DVD Player straight into power amp?

Discussion in 'AV Pre-Amp/Processors & Power Amps' started by NicolasB, Oct 8, 2002.

  1. NicolasB

    NicolasB
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    (I have no absolutely what's the best forum for this thread: moderators feel free to move it as appropriate).

    As the system I want to buy is so much more expensive than what I can afford I'm entertaining various wacky ideas about buying pieces of systems and subsequently upgrading by buying the rest as andc when I can afford it. For example, one might buy a good quality processor and amp but only two speakers (maybe even with just a stereo power amp) and get centre, surrounds and sub (and maybe other power-amp channels) later.

    My wacky idea for today is this: some DVD players have built-in Dolby Digital and DTS decoders. If you didn't mind limiting yourself to 5.1, could it ever be useful to route the output of the DVD player straight into the power amp and not use a processor at all until you can afford one? For starters is this even technically feasible, or do you need a separate pre-amp stage?

    One particular combination that might be interesting would be feeding the digital outputs of a Meridian 598 DVD player directly into Meridian digital active speakers. In the general case I would assume that decoders built into DVD players probably aren't up to much. But imagine an all-Meridian setup with a 598 going into a 568.2 processor and hence into DSP5000 speakes (or even 5500s). This system is specifically designed to use the DVD player circuitry for decoding the original bitstream into 5.1 digital streams, while the DSPs on the 568 are used for up-sampling from 48 to 96 kHz. Similarly the digital to analogue conversion process is intended to happen inside the speakers. These two facts taken together suggest that result of doing this might actually sound rather good. (Indeed one begins to wonder exactly what the 568 is supposed to be doing under those circumstances other than upsampling).

    I've no idea how feasible this would with non-Meridian kit. Clearly you'd still need a power-amp stage somewhere - but if something similar could be done with a high-end (~£2500) DVD player into (say) M&K active speakers I can imagine the results there might also be rather good.

    What do you think?
     
  2. mjn

    mjn
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    if the dvd player went straight to the speakers or power amp......one question...

    how would you control the volume....
     
  3. NicolasB

    NicolasB
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    Good question.

    There obviously is an answer to that as far as Meridian kit is concerned, though, because the input signal to the speakers is digital. I think one element of a Meridian system acts a a "controller" and tells the other components what to do, although I'm a bit hazy about the specifics - I know that it isn't necessarily always the same component that acts as a controller.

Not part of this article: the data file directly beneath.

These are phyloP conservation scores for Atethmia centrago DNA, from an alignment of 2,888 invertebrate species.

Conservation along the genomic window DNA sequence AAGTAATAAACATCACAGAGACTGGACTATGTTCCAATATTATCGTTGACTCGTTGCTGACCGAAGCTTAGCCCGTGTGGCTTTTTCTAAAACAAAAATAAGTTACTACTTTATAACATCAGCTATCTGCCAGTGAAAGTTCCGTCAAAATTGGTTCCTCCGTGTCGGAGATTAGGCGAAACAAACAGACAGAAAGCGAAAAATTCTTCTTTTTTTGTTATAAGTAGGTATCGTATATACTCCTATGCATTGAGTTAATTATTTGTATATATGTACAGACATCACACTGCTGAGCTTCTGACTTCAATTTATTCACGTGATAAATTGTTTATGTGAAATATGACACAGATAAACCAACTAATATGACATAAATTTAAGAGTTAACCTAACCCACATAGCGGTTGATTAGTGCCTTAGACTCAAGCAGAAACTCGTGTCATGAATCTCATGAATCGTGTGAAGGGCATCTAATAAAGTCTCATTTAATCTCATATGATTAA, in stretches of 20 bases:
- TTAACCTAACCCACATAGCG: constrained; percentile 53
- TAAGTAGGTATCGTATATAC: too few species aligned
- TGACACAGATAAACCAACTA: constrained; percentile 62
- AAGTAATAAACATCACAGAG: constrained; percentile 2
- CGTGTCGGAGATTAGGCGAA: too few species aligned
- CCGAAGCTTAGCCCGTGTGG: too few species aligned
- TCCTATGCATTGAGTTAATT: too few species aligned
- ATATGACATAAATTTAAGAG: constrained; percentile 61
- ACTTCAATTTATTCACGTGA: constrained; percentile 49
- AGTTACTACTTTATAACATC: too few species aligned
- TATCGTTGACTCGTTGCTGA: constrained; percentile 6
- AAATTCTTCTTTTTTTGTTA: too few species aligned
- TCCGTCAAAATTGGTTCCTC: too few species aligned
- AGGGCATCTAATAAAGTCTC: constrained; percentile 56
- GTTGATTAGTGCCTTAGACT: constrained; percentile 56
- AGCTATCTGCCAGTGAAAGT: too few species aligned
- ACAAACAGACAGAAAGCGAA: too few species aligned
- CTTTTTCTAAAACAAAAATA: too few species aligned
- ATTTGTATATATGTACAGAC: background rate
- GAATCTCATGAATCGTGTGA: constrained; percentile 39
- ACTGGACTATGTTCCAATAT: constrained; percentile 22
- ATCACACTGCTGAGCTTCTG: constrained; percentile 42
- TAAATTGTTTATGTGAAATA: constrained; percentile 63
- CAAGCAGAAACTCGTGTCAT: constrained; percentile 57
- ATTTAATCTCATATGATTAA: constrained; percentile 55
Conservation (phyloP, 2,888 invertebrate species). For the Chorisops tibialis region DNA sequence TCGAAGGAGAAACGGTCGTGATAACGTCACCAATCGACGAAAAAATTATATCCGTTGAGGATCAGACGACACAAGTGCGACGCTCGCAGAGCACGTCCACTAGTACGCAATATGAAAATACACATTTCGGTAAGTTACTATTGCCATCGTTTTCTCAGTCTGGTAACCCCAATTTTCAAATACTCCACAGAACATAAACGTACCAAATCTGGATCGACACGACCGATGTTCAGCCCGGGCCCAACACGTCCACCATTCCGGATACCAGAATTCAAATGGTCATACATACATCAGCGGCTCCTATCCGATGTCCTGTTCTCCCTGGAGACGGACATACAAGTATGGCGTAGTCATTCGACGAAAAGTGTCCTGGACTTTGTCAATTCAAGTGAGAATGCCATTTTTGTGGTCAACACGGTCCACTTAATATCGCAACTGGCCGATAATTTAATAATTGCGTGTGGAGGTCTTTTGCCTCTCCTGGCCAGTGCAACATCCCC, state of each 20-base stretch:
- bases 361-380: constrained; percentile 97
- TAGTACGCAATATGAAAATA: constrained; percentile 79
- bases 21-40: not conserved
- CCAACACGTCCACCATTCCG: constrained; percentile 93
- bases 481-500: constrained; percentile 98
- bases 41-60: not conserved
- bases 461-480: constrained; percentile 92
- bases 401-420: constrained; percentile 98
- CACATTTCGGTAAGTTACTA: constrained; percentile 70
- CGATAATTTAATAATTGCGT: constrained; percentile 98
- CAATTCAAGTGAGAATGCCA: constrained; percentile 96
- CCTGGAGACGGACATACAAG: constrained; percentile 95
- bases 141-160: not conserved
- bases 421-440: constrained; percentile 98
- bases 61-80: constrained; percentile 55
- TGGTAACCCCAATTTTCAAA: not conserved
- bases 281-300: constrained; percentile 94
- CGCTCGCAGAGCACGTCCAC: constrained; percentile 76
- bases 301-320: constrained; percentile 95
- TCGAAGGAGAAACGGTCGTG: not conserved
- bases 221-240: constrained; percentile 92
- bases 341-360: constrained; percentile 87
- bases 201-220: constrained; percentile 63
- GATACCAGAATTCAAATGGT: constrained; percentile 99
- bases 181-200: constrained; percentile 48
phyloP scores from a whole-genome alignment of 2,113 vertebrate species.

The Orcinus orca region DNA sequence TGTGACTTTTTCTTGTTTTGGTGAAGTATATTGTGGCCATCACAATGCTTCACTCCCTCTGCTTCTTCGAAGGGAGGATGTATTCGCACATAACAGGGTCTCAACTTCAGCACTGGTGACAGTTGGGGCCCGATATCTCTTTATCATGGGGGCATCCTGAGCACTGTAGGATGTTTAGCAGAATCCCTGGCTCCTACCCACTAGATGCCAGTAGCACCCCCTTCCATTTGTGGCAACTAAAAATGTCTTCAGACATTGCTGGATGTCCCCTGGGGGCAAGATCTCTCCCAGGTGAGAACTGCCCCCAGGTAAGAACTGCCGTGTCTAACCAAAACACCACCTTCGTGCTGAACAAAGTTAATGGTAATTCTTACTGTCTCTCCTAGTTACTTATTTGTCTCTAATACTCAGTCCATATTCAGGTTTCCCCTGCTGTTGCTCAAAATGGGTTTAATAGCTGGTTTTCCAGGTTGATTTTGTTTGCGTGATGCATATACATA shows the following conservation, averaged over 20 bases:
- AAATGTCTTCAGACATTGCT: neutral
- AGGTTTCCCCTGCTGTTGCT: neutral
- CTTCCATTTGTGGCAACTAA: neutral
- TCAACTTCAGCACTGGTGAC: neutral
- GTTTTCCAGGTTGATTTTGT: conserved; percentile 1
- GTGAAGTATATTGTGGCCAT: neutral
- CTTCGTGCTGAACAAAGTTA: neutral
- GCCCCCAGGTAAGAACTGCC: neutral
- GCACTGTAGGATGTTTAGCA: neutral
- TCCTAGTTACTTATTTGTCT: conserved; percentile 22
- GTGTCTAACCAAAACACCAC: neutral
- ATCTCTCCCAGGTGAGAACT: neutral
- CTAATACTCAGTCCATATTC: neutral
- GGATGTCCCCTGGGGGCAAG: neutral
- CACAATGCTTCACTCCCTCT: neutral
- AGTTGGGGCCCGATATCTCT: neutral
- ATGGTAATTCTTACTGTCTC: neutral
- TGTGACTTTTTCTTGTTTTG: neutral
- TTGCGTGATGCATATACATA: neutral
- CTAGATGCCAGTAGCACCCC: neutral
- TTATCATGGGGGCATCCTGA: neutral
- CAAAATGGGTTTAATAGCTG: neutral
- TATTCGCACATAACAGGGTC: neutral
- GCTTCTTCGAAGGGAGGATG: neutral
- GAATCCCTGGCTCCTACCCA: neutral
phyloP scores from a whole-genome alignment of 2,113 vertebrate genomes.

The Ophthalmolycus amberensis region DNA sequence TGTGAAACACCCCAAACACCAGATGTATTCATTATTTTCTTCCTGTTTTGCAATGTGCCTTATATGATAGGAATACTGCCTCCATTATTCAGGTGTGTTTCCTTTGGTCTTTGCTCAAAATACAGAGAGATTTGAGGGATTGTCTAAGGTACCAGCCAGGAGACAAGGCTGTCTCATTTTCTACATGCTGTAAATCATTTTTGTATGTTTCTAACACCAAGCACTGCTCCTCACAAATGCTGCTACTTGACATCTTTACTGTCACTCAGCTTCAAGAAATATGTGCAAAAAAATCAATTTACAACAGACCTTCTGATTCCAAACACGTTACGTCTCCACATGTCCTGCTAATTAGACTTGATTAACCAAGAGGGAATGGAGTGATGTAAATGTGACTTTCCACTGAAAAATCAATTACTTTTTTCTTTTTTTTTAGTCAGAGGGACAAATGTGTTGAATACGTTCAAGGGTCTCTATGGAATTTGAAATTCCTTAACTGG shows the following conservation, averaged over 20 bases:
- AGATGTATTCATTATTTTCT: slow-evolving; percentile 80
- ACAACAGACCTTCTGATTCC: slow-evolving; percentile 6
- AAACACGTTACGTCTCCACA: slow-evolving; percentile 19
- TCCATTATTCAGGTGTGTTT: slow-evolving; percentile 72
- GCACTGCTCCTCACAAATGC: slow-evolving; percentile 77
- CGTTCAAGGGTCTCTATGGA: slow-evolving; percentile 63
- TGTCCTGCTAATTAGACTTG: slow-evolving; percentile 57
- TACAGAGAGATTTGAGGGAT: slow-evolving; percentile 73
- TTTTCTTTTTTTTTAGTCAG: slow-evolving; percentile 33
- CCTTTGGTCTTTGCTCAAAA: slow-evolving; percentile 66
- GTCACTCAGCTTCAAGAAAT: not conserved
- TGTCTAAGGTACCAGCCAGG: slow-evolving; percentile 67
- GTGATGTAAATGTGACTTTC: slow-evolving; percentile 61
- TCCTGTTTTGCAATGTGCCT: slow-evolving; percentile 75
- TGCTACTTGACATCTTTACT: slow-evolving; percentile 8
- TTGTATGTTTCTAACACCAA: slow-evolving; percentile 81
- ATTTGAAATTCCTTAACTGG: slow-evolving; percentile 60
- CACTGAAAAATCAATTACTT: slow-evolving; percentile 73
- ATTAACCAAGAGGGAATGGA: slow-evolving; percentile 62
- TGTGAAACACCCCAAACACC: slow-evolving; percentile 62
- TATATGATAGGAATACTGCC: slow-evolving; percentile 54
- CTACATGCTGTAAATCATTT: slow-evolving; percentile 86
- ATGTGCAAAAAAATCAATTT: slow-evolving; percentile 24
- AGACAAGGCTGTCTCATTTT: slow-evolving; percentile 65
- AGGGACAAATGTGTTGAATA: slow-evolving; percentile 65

4. buns

    buns
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    you could use a cheap passthrough processor....then again this may make the original plan seem pointless!

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  5. NicolasB

    NicolasB
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    To partly answer my own question, this is from Meridian's US site, talking about the 598 DVD player:

     
  6. buns

    buns
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    I think there is logic within that.....but i havent heard it so i cant really comment. Though is this not a different question to what you asked? Surely the 598 isnt a power amp? or am i confused by meridian models!?

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  7. NicolasB

    NicolasB
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    Meridian make active speakers - the DSP5000 and DSP33, for example. These are in fact a bit more than what one would normally think of as active speakers, because they accept a digital input. So with something like the M&K S150P what you have built into the speaker is basically a power amp. (Well, two power amps). Meridian digital speakers pack in the DAC, pre-amp, and power-amp stages all in the same box with the speaker. So in this cut-down case the 598 acts as a decoder and produces 6 digital streams from the original DD or DTS data, then all the conversion and amplification is done by the speakers.
     
  8. buns

    buns
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    hmmmmmmm, there are too many things i have no experience within that......... i wouldnt like to comment further on that particular area! It sounds promising, but then again it will cost a fortune!

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  9. Apocalypse

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    Nic B - While my pre amp is being repaired I tried using the onboard decoder of the Sony 900 DVD player with my Rotel power amp, in a word LOUD :eek: